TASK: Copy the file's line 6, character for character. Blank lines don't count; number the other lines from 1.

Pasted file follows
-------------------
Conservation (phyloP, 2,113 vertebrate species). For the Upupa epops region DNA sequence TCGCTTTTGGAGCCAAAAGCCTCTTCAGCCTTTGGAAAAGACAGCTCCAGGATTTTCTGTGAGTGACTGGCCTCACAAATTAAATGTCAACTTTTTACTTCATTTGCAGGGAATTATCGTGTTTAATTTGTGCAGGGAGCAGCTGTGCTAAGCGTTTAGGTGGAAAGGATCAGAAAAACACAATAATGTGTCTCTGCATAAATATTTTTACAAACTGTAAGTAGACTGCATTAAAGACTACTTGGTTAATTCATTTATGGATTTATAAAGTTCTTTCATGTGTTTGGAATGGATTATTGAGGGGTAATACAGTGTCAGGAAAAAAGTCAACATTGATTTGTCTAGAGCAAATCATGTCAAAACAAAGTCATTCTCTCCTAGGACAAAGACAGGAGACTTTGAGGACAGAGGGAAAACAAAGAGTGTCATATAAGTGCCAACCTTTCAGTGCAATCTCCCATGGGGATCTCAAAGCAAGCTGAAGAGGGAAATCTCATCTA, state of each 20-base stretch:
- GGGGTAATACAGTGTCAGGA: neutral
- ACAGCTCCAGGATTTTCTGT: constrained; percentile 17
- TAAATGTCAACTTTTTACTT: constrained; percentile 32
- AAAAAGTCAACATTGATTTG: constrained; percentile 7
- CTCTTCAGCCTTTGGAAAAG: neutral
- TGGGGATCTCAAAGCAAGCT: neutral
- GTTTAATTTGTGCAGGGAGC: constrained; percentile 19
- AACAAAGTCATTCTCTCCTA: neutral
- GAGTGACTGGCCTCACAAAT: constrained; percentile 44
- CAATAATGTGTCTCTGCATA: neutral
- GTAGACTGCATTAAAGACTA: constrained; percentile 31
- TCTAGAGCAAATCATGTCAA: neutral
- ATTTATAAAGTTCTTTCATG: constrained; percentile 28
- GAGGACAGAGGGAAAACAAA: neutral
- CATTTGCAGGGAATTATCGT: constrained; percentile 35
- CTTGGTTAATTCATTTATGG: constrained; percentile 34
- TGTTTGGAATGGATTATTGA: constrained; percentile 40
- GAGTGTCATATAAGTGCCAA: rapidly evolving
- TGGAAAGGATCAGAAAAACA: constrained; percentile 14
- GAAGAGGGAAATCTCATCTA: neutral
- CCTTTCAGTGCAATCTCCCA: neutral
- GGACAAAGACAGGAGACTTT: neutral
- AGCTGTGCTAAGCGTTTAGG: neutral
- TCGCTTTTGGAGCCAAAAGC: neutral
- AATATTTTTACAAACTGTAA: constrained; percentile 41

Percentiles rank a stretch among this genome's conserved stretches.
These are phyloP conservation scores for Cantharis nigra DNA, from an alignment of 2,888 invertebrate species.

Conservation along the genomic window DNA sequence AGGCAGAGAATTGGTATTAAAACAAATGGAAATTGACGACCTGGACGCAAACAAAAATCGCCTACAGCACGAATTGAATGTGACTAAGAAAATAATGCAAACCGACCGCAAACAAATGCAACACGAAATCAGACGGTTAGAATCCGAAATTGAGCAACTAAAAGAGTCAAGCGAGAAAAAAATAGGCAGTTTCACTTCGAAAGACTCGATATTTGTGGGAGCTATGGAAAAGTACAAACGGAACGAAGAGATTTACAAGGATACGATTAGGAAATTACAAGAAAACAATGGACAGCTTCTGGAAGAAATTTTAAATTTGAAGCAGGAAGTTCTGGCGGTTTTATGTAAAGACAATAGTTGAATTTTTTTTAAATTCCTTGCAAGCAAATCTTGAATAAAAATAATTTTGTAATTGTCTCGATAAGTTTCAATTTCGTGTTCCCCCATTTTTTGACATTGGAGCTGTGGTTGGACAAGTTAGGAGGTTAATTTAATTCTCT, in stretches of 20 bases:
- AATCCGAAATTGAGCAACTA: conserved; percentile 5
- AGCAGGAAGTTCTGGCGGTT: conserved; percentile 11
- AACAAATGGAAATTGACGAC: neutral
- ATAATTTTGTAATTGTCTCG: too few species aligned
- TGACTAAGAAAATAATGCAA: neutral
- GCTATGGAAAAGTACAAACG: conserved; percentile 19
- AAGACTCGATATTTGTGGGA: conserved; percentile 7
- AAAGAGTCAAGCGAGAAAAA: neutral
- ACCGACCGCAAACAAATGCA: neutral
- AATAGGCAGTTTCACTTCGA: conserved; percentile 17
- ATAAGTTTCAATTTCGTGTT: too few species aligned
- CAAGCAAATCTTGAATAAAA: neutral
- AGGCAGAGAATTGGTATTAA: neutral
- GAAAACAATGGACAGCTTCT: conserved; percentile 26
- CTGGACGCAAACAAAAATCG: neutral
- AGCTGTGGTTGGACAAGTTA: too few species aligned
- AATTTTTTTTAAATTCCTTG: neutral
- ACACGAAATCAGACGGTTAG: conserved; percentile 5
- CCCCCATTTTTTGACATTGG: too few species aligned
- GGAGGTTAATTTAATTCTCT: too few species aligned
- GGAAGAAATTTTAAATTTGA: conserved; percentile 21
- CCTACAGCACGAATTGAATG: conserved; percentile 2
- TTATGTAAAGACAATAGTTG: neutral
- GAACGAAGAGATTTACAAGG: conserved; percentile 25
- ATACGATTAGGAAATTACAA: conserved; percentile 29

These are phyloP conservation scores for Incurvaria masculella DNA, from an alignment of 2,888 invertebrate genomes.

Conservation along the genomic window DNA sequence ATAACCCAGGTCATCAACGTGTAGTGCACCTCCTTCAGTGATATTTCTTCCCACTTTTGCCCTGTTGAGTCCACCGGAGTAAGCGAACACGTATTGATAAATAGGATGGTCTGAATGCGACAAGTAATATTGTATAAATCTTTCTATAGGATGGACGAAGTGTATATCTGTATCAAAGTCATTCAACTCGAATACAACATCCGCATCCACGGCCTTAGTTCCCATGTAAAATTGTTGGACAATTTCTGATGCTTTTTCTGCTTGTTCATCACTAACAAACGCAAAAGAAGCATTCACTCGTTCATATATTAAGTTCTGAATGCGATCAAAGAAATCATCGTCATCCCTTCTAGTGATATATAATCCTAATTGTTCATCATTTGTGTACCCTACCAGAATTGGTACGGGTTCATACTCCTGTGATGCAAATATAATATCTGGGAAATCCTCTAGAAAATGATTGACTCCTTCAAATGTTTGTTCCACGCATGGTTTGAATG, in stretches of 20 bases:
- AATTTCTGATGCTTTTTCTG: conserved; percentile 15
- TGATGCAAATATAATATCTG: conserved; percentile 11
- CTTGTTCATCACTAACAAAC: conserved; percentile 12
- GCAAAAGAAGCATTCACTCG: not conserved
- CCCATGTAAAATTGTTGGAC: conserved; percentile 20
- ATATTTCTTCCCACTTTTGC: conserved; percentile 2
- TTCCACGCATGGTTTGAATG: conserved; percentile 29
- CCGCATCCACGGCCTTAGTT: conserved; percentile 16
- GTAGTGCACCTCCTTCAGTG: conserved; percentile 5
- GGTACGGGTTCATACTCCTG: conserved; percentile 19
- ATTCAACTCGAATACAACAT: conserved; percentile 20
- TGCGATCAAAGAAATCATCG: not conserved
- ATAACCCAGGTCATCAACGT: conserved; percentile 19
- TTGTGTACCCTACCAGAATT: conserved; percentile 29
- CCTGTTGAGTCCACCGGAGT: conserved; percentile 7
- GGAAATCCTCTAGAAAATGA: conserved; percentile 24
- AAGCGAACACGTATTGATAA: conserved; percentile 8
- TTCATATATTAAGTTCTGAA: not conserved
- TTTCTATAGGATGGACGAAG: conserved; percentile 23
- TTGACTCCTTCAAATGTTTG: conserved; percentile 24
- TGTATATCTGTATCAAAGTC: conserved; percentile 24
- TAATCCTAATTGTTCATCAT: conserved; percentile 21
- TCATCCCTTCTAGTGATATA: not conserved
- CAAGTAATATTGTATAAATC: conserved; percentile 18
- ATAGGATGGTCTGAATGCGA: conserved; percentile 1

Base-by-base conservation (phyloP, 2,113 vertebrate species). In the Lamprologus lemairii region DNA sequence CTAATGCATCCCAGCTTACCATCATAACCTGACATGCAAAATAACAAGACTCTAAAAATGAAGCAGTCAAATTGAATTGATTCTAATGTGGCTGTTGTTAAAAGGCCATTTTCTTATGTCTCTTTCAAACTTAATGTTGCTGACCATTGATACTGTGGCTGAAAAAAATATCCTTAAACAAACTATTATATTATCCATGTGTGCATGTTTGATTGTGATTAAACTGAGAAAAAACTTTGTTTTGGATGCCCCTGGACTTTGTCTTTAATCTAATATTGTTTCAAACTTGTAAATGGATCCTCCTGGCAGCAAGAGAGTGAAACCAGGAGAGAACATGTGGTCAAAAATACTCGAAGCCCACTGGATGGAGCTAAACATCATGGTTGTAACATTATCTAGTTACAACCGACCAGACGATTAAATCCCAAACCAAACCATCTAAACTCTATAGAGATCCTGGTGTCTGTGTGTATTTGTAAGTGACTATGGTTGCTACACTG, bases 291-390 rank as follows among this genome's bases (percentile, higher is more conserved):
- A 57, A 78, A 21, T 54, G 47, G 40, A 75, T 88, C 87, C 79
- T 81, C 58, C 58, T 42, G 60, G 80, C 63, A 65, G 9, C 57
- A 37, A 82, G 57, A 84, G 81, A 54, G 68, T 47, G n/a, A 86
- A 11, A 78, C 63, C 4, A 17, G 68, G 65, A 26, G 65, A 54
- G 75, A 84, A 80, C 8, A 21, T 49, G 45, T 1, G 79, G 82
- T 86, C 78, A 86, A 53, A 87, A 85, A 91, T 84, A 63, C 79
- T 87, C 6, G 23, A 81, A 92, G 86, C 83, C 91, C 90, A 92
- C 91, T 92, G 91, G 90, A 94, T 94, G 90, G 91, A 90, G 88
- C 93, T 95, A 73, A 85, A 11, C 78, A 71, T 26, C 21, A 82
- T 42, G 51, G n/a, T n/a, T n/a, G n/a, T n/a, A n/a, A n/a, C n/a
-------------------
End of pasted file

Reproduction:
- CTCTTCAGCCTTTGGAAAAG: neutral